After germination, remove the towel or lid from the microgreens and place them under direct or indirect sunlight or artificial growing light. They should be receiving light between five to eight hours a day.
Microgreens & Routine Watering
Continue watering the microgreens regularly after they have been moved to grow under direct light. At this point, it is recommended to water the microgreens every one to two days or anytime the soil or growing pad begins to dry. Another sign that microgreens need water is when the green or early cotyledons (leaves) begin to droop.
Make sure not to overwater the microgreens. As previously mentioned, the key is to make sure the plant media is moist but not completely soaked with water.
Watering from the Bottom
Soil-based microgreens grow best when they are “watered from the bottom” rather from the top. This will help keep the stems and leaves dry and reduce the chance of mold and disease. The bottom-watering method is a bit different between the soil-based and hydroponic-based growing methods.
To water from the bottom of the tray, place the microgreen planter inside of a second container or a sink. Fill the second container or sink with about an inch of water, allowing the original microgreen container to sit in it for a few minutes.
The soil will draw in water through the drainage holes at the bottom of the container. Do not leave the tray in the water for longer than a few minutes because it can result in an oversaturation of the soil and could lead to the development of mold or disease.
If watering from the bottom of the container is not feasible and it is necessary to access the soil from the top, make sure to water around the growing microgreens rather than directly over them. This will prevent early cotyledon damage as well as pooling on the soil surface.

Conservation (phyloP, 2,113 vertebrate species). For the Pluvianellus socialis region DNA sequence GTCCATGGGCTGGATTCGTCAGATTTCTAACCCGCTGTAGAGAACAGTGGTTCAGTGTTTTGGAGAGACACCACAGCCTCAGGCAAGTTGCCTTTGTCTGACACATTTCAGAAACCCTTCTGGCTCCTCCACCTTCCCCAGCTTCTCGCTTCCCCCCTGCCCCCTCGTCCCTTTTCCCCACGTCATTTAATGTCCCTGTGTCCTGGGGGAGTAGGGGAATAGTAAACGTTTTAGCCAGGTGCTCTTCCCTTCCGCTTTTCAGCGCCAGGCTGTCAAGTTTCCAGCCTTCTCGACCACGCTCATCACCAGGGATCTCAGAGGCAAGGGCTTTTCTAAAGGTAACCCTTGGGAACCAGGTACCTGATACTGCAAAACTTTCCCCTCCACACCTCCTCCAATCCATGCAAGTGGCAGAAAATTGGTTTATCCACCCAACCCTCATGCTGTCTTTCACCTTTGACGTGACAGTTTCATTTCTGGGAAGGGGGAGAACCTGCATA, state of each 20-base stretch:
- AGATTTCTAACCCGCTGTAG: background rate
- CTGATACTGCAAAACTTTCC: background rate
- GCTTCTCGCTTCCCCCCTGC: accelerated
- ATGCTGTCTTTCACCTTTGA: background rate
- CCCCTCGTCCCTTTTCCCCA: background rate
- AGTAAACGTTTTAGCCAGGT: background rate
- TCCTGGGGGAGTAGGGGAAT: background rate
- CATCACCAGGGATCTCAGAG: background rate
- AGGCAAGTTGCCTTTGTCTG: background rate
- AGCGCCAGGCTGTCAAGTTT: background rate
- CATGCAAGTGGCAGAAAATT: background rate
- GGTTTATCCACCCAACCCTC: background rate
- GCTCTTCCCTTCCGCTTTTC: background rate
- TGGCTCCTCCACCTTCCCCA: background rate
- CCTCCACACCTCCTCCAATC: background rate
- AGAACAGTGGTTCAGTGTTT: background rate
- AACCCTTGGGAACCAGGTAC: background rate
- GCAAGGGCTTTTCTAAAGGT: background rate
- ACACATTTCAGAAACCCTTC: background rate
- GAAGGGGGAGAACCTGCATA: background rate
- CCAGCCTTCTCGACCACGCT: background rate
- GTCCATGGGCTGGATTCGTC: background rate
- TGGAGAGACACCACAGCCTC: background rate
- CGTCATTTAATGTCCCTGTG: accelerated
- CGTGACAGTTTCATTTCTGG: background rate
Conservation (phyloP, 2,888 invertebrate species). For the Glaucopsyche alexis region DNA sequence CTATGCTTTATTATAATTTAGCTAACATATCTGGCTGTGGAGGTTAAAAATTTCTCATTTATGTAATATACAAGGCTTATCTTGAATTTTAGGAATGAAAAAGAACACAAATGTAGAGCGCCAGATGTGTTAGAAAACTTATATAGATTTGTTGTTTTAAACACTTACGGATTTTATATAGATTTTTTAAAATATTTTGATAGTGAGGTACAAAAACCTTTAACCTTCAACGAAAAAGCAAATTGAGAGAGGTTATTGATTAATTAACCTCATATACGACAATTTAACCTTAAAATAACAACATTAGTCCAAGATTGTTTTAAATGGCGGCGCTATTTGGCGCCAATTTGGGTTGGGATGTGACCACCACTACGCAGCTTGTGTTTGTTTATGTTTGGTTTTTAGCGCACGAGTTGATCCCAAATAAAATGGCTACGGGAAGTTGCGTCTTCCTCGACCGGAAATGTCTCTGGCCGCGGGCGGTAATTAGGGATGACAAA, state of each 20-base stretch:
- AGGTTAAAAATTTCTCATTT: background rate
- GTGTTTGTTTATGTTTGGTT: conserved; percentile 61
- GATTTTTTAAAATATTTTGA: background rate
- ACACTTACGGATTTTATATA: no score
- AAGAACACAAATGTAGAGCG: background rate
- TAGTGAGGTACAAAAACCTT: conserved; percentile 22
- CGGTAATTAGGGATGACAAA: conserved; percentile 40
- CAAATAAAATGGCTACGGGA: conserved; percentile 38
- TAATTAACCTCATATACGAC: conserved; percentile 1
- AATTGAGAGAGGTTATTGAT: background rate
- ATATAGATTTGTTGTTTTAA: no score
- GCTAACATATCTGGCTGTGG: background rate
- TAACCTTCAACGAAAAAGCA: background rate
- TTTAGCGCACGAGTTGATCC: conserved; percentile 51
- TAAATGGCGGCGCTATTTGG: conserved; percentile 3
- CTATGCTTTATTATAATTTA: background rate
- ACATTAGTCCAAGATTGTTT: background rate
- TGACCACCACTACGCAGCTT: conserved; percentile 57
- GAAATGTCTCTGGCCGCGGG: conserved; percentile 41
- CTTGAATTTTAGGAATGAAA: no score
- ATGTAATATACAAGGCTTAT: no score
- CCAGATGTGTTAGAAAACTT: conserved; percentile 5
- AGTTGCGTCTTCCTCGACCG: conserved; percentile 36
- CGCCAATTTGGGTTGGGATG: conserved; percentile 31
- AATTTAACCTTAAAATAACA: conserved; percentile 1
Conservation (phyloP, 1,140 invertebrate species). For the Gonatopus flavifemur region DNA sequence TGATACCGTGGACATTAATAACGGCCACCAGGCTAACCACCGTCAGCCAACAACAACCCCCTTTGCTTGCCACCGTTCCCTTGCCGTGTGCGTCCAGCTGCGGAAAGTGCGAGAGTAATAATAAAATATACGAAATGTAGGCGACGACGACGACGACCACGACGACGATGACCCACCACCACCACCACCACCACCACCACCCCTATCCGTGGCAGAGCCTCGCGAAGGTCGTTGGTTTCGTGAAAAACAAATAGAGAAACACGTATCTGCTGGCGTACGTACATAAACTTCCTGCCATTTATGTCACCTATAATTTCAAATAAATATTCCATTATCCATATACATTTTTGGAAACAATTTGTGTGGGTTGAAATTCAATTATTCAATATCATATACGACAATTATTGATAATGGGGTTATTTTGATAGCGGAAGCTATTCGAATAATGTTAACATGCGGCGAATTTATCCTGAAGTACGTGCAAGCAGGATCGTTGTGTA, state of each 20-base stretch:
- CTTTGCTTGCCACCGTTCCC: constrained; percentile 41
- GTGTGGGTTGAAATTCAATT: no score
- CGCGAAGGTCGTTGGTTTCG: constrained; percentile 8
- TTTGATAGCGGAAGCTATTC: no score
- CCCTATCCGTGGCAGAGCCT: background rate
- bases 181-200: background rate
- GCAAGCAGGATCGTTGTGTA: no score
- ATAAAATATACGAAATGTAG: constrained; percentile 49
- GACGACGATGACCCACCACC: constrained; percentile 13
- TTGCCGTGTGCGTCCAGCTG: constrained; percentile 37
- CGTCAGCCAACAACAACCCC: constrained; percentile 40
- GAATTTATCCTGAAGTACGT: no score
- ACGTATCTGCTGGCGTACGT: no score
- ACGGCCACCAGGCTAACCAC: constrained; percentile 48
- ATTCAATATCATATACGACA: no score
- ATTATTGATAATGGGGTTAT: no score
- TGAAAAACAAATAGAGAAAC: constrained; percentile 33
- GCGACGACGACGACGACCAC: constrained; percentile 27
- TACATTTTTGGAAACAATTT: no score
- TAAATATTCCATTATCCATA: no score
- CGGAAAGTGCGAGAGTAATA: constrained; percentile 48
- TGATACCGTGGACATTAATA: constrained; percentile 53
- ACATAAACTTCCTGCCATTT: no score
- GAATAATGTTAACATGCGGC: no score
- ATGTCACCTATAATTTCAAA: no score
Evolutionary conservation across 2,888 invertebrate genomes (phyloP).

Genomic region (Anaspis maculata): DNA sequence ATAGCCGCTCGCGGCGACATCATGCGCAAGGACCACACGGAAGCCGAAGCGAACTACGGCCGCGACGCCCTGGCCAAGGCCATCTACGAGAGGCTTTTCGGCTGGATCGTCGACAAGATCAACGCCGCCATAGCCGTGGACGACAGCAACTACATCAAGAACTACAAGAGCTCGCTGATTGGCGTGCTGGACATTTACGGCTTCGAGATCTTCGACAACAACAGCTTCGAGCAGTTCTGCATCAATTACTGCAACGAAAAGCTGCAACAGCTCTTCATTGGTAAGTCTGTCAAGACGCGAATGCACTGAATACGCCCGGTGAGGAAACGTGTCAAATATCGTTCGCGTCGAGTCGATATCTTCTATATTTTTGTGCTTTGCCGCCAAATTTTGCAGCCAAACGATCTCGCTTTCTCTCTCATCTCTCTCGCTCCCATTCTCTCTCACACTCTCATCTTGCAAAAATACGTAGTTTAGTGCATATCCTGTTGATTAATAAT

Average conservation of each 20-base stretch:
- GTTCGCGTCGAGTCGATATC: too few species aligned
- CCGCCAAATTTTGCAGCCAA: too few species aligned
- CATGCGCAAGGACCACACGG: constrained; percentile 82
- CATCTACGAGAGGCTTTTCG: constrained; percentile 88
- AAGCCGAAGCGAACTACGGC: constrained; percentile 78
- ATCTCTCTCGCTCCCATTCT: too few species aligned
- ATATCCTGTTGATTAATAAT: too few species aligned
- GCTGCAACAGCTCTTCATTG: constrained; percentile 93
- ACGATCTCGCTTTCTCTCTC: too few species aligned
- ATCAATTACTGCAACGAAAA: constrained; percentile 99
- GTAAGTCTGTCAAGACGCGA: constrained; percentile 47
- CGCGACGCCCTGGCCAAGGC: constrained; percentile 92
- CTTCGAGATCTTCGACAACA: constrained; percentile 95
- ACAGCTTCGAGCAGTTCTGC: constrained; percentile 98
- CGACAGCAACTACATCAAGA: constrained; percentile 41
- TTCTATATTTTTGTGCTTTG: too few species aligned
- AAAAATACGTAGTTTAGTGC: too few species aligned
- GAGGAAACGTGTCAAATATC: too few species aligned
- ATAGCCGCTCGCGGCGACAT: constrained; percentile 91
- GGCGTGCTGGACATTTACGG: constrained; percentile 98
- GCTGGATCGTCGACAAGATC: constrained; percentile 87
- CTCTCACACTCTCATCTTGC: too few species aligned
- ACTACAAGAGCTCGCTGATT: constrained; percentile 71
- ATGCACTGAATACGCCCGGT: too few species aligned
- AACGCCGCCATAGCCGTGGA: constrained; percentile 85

For hydroponic growing microgreens, make sure that the areas between the growing pad and edges of the container regularly receive water when the pad begins to feel dry. Avoid pouring water directly over the growing pad because this can dislodge some of the seeds.
let us draw near to God with a sincere heart and with the full assurance that faith brings, having our hearts sprinkled to cleanse us from a guilty conscience and having our bodies washed with pure water.Hebrews 10:22
Tips for Watering Microgreens
The following are some final tips to keep in mind when watering microgreens:
- Mold usually develops if the soil either does not have enough drainage or too much moisture is present. If mold begins to develop in the soil, double-check how often the microgreens are being watered. In addition, make sure the dirt has enough airflow through its drainage holes. Discard any microgreens that continue to be the source of mold so it doesn’t spread to neighboring microgreens.
- Microgreens can develop other diseases if too much water is present, as well. Keep an eye on how much water is provided to the plant media. Only enough water to keep it damp, not soggy, is ideal.
- The ideal pH of the water used to water these plants should be 6.0. To maintain this pH before watering, add two teaspoons of lemon juice for every gallon of water.
- Some seeds benefit from being soaked in water prior to planting to increase the chances of germination. This is more common among larger seeds, such as beets, cilantro, and sunflowers.
Jump over to our True Leaf Market products page and check out some great products to make watering your microgreens super easy! They have a great pump sprayer, watering trays, kits for soil and hydroponic growing, and much much more on their website!
Microgreens are easy to cultivate and care for as long as gardeners remain aware of their needs. When it comes to watering, it is best to water when the soil or growing pad is starting to dry. If microgreens have access to moisture at all times, they will thrive!